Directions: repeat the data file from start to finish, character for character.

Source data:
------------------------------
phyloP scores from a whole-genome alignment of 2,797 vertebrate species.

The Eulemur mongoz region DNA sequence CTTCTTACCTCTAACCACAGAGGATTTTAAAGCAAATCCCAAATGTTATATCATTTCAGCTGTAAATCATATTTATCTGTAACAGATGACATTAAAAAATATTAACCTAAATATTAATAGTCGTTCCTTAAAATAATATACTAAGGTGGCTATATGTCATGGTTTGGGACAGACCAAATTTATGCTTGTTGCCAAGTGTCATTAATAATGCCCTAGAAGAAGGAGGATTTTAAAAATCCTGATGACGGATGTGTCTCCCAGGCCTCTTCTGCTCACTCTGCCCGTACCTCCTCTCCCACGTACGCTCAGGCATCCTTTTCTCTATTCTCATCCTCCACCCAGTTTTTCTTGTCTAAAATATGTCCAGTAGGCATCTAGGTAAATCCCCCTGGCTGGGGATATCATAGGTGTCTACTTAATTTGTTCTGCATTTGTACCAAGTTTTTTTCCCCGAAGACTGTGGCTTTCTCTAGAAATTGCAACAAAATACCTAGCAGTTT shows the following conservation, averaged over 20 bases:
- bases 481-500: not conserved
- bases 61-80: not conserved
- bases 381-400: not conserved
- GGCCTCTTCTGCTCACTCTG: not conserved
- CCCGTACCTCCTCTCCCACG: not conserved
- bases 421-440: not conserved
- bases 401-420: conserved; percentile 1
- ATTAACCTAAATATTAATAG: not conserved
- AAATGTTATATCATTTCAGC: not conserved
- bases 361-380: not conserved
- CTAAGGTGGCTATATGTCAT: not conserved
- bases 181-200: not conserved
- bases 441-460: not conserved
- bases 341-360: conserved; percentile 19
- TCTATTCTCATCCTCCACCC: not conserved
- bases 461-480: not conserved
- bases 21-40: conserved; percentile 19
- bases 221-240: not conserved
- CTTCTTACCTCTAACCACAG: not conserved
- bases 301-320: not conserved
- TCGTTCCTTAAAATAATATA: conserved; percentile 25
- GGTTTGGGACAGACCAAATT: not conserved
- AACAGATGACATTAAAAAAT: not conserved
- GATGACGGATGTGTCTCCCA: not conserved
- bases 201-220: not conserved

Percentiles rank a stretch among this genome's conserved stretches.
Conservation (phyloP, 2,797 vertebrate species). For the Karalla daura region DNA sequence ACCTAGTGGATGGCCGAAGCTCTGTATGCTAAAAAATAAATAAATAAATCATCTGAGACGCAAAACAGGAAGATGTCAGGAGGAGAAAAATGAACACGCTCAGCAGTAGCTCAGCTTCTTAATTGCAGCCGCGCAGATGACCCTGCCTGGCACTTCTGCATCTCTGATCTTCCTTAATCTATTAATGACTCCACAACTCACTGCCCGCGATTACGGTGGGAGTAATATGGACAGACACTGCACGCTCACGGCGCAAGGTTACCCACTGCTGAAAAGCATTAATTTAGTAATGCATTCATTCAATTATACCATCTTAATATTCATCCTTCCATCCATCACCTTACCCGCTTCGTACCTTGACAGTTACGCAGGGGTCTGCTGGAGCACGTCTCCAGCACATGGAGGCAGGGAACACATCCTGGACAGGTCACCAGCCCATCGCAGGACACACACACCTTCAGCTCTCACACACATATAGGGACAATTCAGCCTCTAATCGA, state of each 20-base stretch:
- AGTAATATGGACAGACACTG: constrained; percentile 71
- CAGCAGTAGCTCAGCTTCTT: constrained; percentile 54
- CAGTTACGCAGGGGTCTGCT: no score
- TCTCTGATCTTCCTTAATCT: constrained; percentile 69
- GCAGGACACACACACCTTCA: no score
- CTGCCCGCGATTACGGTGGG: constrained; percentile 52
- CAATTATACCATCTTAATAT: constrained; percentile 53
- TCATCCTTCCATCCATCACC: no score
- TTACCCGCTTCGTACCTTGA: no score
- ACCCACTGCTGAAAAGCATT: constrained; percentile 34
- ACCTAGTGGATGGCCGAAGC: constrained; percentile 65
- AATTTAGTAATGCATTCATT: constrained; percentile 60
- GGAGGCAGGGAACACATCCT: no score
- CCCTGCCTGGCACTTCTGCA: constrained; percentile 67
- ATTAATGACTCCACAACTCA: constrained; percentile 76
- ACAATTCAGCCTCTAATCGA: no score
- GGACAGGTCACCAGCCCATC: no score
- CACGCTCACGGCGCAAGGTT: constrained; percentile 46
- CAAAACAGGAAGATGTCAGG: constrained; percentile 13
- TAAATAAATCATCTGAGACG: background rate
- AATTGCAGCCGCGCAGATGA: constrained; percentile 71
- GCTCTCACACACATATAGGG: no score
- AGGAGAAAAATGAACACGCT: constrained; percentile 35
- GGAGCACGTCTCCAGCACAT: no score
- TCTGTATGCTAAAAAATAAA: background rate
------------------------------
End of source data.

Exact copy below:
phyloP scores from a whole-genome alignment of 2,797 vertebrate species.

The Eulemur mongoz region DNA sequence CTTCTTACCTCTAACCACAGAGGATTTTAAAGCAAATCCCAAATGTTATATCATTTCAGCTGTAAATCATATTTATCTGTAACAGATGACATTAAAAAATATTAACCTAAATATTAATAGTCGTTCCTTAAAATAATATACTAAGGTGGCTATATGTCATGGTTTGGGACAGACCAAATTTATGCTTGTTGCCAAGTGTCATTAATAATGCCCTAGAAGAAGGAGGATTTTAAAAATCCTGATGACGGATGTGTCTCCCAGGCCTCTTCTGCTCACTCTGCCCGTACCTCCTCTCCCACGTACGCTCAGGCATCCTTTTCTCTATTCTCATCCTCCACCCAGTTTTTCTTGTCTAAAATATGTCCAGTAGGCATCTAGGTAAATCCCCCTGGCTGGGGATATCATAGGTGTCTACTTAATTTGTTCTGCATTTGTACCAAGTTTTTTTCCCCGAAGACTGTGGCTTTCTCTAGAAATTGCAACAAAATACCTAGCAGTTT shows the following conservation, averaged over 20 bases:
- bases 481-500: not conserved
- bases 61-80: not conserved
- bases 381-400: not conserved
- GGCCTCTTCTGCTCACTCTG: not conserved
- CCCGTACCTCCTCTCCCACG: not conserved
- bases 421-440: not conserved
- bases 401-420: conserved; percentile 1
- ATTAACCTAAATATTAATAG: not conserved
- AAATGTTATATCATTTCAGC: not conserved
- bases 361-380: not conserved
- CTAAGGTGGCTATATGTCAT: not conserved
- bases 181-200: not conserved
- bases 441-460: not conserved
- bases 341-360: conserved; percentile 19
- TCTATTCTCATCCTCCACCC: not conserved
- bases 461-480: not conserved
- bases 21-40: conserved; percentile 19
- bases 221-240: not conserved
- CTTCTTACCTCTAACCACAG: not conserved
- bases 301-320: not conserved
- TCGTTCCTTAAAATAATATA: conserved; percentile 25
- GGTTTGGGACAGACCAAATT: not conserved
- AACAGATGACATTAAAAAAT: not conserved
- GATGACGGATGTGTCTCCCA: not conserved
- bases 201-220: not conserved

Percentiles rank a stretch among this genome's conserved stretches.
Conservation (phyloP, 2,797 vertebrate species). For the Karalla daura region DNA sequence ACCTAGTGGATGGCCGAAGCTCTGTATGCTAAAAAATAAATAAATAAATCATCTGAGACGCAAAACAGGAAGATGTCAGGAGGAGAAAAATGAACACGCTCAGCAGTAGCTCAGCTTCTTAATTGCAGCCGCGCAGATGACCCTGCCTGGCACTTCTGCATCTCTGATCTTCCTTAATCTATTAATGACTCCACAACTCACTGCCCGCGATTACGGTGGGAGTAATATGGACAGACACTGCACGCTCACGGCGCAAGGTTACCCACTGCTGAAAAGCATTAATTTAGTAATGCATTCATTCAATTATACCATCTTAATATTCATCCTTCCATCCATCACCTTACCCGCTTCGTACCTTGACAGTTACGCAGGGGTCTGCTGGAGCACGTCTCCAGCACATGGAGGCAGGGAACACATCCTGGACAGGTCACCAGCCCATCGCAGGACACACACACCTTCAGCTCTCACACACATATAGGGACAATTCAGCCTCTAATCGA, state of each 20-base stretch:
- AGTAATATGGACAGACACTG: constrained; percentile 71
- CAGCAGTAGCTCAGCTTCTT: constrained; percentile 54
- CAGTTACGCAGGGGTCTGCT: no score
- TCTCTGATCTTCCTTAATCT: constrained; percentile 69
- GCAGGACACACACACCTTCA: no score
- CTGCCCGCGATTACGGTGGG: constrained; percentile 52
- CAATTATACCATCTTAATAT: constrained; percentile 53
- TCATCCTTCCATCCATCACC: no score
- TTACCCGCTTCGTACCTTGA: no score
- ACCCACTGCTGAAAAGCATT: constrained; percentile 34
- ACCTAGTGGATGGCCGAAGC: constrained; percentile 65
- AATTTAGTAATGCATTCATT: constrained; percentile 60
- GGAGGCAGGGAACACATCCT: no score
- CCCTGCCTGGCACTTCTGCA: constrained; percentile 67
- ATTAATGACTCCACAACTCA: constrained; percentile 76
- ACAATTCAGCCTCTAATCGA: no score
- GGACAGGTCACCAGCCCATC: no score
- CACGCTCACGGCGCAAGGTT: constrained; percentile 46
- CAAAACAGGAAGATGTCAGG: constrained; percentile 13
- TAAATAAATCATCTGAGACG: background rate
- AATTGCAGCCGCGCAGATGA: constrained; percentile 71
- GCTCTCACACACATATAGGG: no score
- AGGAGAAAAATGAACACGCT: constrained; percentile 35
- GGAGCACGTCTCCAGCACAT: no score
- TCTGTATGCTAAAAAATAAA: background rate